A core competency of Health and Human Services Secretary Kathleen Sebelius is issuing false assurances that all is well with Obamacare. An administration about-face has left the Cabinet official looking like the Baghdad Bob of American health insurance. When Rep. Kevin Brady (R-Texas) asked her at a hearing two weeks ago whether the administration would extend the Obamacare enrollment period beyond March 31, she responded with a crisp and direct: “No, sir.”

To the uninitiated, that sounded like an unmistakable denial of any intention to delay the enrollment period. The uninitiated were sadly misled.

Six Million Obamacare Enrollees (Or 5, Whatever)



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HHS gleefully announced via ThinkProgress today that 6 million people have enrolled in the Obamacare state and federal exchanges, just four days before open enrollment closes for this year. Which sounds tantalizingly close to the CBO’s projection and the White House’s one-time goal of 7 million enrollees (though the CBO number was their projection for average enrollees over the course of 2014, given that people will drop out and some people are eligible to enroll later in the year, if they lose a job, etc.)

But it’s not really as close as HHS is claiming: 6 million people haven’t enrolled in the sense of committing to buy a plan and paying for it — 6 million have selected a plan on the federal or state exchange they’re using.  

Of them, somewhere between 75 and 85 percent are probably actually paying their first month’s premium. Further, non-negligible numbers of Americans will, due to various extensions the Obama administration has codified, be able to enroll after the four days they set out as the deadline. So maybe HHS could update its slick graphic a little:

The phrasing here isn’t really accurate either: Six million people have selected plans on the exchanges, but plenty of them had health coverage last year, too, so their coverage this year isn’t really “thanks to” the ACA. Though it’s also so broadly phrased that it probably is true: While the extent of the Medicaid expansion has been way overstated, that plus the provision to keep under-26-year-olds on their parents’ plans means that easily 6 million Americans — a good number more, really — now do have health coverage because of the ACA. But that’s not what the graphic is supposed to be pointing out.

See here for some cleverer and more felicitous inversions of #GetCovered agitprop.

WH: Deadline Delay ‘Not an Extension’



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White House health-policy adviser Phil Schiliro on Thursday said that the latest Obamacare extension is not an extension at all. “I want to make clear to folks that this is not an extension, this is aimed at people who are in the system, trying to complete their process, but for whatever reason may not do it,” he said.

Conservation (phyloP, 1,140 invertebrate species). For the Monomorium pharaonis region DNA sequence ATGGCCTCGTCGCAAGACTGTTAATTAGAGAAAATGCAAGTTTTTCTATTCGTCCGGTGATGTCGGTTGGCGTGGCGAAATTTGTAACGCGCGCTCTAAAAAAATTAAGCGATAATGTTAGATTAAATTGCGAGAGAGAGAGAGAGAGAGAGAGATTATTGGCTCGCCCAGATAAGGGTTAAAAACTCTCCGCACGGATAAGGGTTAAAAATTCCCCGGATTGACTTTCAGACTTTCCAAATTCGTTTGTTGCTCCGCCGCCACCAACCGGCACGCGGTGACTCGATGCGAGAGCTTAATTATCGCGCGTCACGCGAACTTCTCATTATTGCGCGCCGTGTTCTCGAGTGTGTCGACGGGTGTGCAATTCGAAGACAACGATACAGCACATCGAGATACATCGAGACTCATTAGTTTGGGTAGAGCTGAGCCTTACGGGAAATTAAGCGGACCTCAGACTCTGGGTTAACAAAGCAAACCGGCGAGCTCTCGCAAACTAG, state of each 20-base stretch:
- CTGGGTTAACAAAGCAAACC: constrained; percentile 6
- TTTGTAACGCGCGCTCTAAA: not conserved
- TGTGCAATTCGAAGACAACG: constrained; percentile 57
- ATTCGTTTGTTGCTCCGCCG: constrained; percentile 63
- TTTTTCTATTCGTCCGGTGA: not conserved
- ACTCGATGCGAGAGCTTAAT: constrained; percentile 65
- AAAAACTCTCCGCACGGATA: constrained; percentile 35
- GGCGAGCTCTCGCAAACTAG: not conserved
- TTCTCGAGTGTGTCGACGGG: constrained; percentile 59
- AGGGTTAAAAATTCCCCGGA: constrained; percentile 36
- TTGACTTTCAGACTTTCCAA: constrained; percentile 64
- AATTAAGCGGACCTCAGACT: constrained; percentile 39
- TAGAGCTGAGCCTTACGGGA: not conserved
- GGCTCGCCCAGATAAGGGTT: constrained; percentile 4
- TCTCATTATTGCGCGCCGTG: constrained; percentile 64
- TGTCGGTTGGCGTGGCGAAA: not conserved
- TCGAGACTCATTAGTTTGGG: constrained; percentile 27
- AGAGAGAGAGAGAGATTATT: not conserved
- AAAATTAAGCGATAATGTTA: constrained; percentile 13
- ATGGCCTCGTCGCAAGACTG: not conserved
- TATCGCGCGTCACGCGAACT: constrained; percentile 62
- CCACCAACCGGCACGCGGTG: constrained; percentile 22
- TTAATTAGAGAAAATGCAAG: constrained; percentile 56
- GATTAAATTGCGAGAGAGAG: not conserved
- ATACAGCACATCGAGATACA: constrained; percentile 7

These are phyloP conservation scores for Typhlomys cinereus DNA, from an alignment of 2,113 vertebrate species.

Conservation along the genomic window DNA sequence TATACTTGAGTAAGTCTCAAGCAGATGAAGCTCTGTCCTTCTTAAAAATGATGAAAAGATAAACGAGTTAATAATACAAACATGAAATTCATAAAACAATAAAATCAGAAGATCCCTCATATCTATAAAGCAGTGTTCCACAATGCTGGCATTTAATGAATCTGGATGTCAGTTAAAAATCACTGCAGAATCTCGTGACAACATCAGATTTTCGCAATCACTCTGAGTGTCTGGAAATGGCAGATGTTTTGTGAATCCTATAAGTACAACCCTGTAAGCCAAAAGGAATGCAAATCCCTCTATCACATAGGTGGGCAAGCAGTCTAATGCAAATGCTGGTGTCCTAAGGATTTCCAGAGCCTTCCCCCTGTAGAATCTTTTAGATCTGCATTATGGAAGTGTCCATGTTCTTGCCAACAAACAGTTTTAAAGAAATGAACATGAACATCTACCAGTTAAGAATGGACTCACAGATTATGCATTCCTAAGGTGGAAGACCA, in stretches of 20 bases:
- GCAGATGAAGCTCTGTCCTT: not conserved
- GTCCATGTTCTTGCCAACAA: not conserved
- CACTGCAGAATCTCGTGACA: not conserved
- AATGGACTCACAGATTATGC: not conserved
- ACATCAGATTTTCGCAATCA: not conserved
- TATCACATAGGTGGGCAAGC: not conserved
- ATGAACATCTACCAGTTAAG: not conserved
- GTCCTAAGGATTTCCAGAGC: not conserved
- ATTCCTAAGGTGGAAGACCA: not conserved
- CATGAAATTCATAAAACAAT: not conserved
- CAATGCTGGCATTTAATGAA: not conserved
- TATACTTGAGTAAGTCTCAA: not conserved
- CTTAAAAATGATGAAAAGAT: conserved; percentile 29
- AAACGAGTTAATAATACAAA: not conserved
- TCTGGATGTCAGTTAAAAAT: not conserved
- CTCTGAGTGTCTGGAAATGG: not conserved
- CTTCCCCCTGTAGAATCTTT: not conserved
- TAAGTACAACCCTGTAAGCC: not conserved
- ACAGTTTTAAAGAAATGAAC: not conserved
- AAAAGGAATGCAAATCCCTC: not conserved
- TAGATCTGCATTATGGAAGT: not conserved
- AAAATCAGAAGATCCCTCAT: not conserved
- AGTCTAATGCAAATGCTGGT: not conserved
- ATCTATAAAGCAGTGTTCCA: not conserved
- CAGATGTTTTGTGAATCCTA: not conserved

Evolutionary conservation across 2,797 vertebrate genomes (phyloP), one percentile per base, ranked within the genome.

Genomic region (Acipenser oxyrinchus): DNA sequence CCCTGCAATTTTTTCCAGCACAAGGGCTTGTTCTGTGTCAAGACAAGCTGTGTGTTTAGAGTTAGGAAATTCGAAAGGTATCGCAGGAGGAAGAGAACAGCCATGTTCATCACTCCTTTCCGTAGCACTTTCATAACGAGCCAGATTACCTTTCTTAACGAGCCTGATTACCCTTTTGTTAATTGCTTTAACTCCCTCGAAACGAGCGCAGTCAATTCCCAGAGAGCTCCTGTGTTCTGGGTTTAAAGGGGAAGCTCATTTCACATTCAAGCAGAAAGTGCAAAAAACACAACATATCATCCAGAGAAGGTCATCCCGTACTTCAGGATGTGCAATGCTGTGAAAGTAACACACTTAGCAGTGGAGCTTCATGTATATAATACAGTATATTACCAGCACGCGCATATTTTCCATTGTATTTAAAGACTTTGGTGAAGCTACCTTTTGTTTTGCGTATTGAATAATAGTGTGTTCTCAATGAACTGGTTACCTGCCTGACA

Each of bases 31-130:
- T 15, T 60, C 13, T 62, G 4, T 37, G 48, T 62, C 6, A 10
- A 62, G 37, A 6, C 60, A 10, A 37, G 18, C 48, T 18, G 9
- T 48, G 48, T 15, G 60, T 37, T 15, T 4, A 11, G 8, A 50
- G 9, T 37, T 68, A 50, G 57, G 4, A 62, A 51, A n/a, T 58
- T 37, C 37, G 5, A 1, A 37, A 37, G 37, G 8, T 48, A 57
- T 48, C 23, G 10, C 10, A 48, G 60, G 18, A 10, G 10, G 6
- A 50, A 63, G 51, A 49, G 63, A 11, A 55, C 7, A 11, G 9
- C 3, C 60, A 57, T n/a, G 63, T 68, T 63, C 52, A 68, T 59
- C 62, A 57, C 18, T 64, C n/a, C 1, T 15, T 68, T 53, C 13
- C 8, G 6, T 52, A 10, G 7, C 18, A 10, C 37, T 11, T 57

The administration announced on Tuesday that those in the process of completing an application but who have been unable to complete the process will have until the middle of April to enroll. 

“We are letting people complete the process,” Schiliro said. “That’s common sense.” 

One in Three Workers Are Subject to Income-Mobility-Destroying Occupational-Licensing Laws



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People have probably heard of the recent spat in New Jersey, in which auto dealers conspired with authorities to use the force of regulation to push the innovative electric-car company Tesla Motors out of the market. Finally, many Americans and even some liberal pundits have woken up to the realization that it’s not enough to merely provide a good product or a useful service at a reasonable price to make it in business these days — it takes superhuman tolerance for government regulation.

While the treatment of Tesla does nicely demonstrate naked power of special-interest politics, popular discussion of this issue overlooks how anti-competitive cronyism hurts the most vulnerable Americans each and every day. Tesla is a popular and successful company that can afford to fight cronyism – at least when it cuts into its bottom line. Many low-income Americans, on the other hand, face similar anti-competitive licensing barriers for much of their lives without the benefit of a public-relations office and deep pockets to fight for justice.

“Occupational licensing” is the practice of requiring government approval before legally allowing individuals to earn a living in a particular profession. Individuals often must pay high fees, undergo many days in training or experience, or earn arbitrary certifications before receiving the privilege from their local or state governments of being allowed to work. These schemes are pervasive and costly. Worse, they enrich entrenched interests at the expense of low- and middle-income Americans.

Occupational licensing has grown significantly since the 1950s, when roughly one out of every 20 workers were required to obtain a government license. As George Mason University’s Donald Boudreaux explained in a piece for the Pittsburgh Tribune Review a few days ago, licensing requirements were typically justified on the grounds of consumer protection and public safety – many of the first license requirements targeted high-risk, and often high-income, professions such as surgeons and doctors. Even this justification is suspect, but at least these early schemes were relatively less regressive.